"The first deployment he came home and it was like nothing ever happened but the second deployment he came home a total different person," said Emma Dash, widow of Sgt. Brieux Alexander Dash.
Dash, 33, died by suicide on March 14, 2019, after being involuntarily committed to the West Palm Beach VA Medical Center mental health unit for protection from harm after an attempted suicide.Dash used a weight-bearing garment to hang himself from his bedroom door. His body was found by another patient. This is considered a "never event."
"They failed to monitor him like he had been ordered to be monitored. They were supposed to watch him every 15 minutes, they weren’t doing that," Peter Bertling, attorney for Emma Dash, said.
Peter Bertling, Bertling Law Group, has filed a claim with the Department of Veterans Affairs on behalf of Emma Dash for the wrongful death of her husband, Brieux Dash. This wrongful death claim focuses on the loss experienced by Emma Dash and tells the story about what a widow with 3 children experiences after her husband has died by suicide.
This is a unique situation. Emma worked as a pharmacy technician at the West Palm Beach VA where her husband died by suicide. She knew the people who treated him.
After Brieux attempted suicide at home, Emma believed the best place he could be taken was the West Palm Beach VA. She specifically asked the officer to take Brieux to the VA instead of another facility. She now regrets that decision.
"He’s literally a veteran in a veterans hospital in a psych ward," she said. "I did not send him there to kill himself. I sent him there to get help and obviously I sent him to the wrong place."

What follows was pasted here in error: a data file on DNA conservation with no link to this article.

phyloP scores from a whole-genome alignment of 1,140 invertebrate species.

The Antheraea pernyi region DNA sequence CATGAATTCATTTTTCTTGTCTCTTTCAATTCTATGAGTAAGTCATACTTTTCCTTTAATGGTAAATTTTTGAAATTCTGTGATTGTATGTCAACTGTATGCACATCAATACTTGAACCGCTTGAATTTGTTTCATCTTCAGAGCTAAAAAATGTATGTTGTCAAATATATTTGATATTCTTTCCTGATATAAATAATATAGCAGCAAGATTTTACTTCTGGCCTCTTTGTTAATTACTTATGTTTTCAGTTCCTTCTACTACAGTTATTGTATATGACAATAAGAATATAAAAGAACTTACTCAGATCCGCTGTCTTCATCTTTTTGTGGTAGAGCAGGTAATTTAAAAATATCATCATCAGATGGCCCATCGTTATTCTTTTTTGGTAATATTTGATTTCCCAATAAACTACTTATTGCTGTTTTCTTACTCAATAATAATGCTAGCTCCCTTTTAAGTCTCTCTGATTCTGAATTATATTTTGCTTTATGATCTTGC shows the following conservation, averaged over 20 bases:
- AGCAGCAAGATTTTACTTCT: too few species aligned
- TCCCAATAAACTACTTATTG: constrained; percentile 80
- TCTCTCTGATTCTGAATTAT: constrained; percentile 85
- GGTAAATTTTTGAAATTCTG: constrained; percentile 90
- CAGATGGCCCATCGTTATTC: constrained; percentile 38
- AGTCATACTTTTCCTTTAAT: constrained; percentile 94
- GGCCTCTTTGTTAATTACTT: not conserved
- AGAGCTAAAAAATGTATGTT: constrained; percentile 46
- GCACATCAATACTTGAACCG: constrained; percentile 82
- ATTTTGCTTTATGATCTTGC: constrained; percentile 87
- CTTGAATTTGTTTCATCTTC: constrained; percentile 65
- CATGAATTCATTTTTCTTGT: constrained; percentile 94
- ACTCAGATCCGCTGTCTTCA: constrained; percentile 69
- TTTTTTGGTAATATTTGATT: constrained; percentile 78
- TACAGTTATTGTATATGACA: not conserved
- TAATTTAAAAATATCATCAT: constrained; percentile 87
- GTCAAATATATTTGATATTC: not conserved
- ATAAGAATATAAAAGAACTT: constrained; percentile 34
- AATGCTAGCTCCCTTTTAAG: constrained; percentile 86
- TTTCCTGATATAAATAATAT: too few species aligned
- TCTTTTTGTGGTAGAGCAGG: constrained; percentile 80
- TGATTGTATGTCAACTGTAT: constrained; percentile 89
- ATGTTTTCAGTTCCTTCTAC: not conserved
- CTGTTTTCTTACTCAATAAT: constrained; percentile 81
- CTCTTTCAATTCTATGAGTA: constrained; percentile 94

Emma and her three children continue to struggle emotionally and financially since her husband’s death. The VA still refuses to accept responsibility for Brieux’s death despite a scathing report issued by the VA Office of Inspector General.
"I got nothing from them. Zero. Nothing. Not even an apology. A legit apology. We had a meeting and they told me it was due to his military training was the reason he was able to pull this off in 15 minutes. That’s what I was told," she said. "I'm doing what I'm doing because I want to make a difference. I have all of his soldiers calling me. Everyone's scared to go to the VA."
Emma is trying to find out the true story regarding Brieux’s death. As Peter Bertling moves forward with her claim and potential lawsuit, he hopes to accomplish that goal so Emma can achieve some closure-- to the extent that is ever possible.
“While I applaud any attempt by the VA and DOD to prevent deaths by suicide, these organizations need to be held accountable when they fail to follow their own suicide prevention policies and procedures; fail to properly train their staff regarding suicide prevention; fail to comply with applicable standards of care regarding suicide prevention; and fail to learn from their past mistakes. I will continue to hold the VA and DOD accountable for any death they could have prevented,” Bertling states.
Bertling Law Group would like to thank The CW West Palm for its continued coverage of Emma's story, as well as all outlets supporting the awareness of this situation. Please follow us on Facebook to keep up with this case. We welcome any comments and/or feedback.
Peter Bertling and Bertling Law Group provides compassionate legal representation to Veterans, Active-Duty Military and their families in medical malpractice and wrongful death actions against the VA and DOD. We strive to get answers to questions about what went wrong and obtain maximum compensation for our client's loss. If you are a victim of military medical malpractice, we would love to hear your story and see if we can help.
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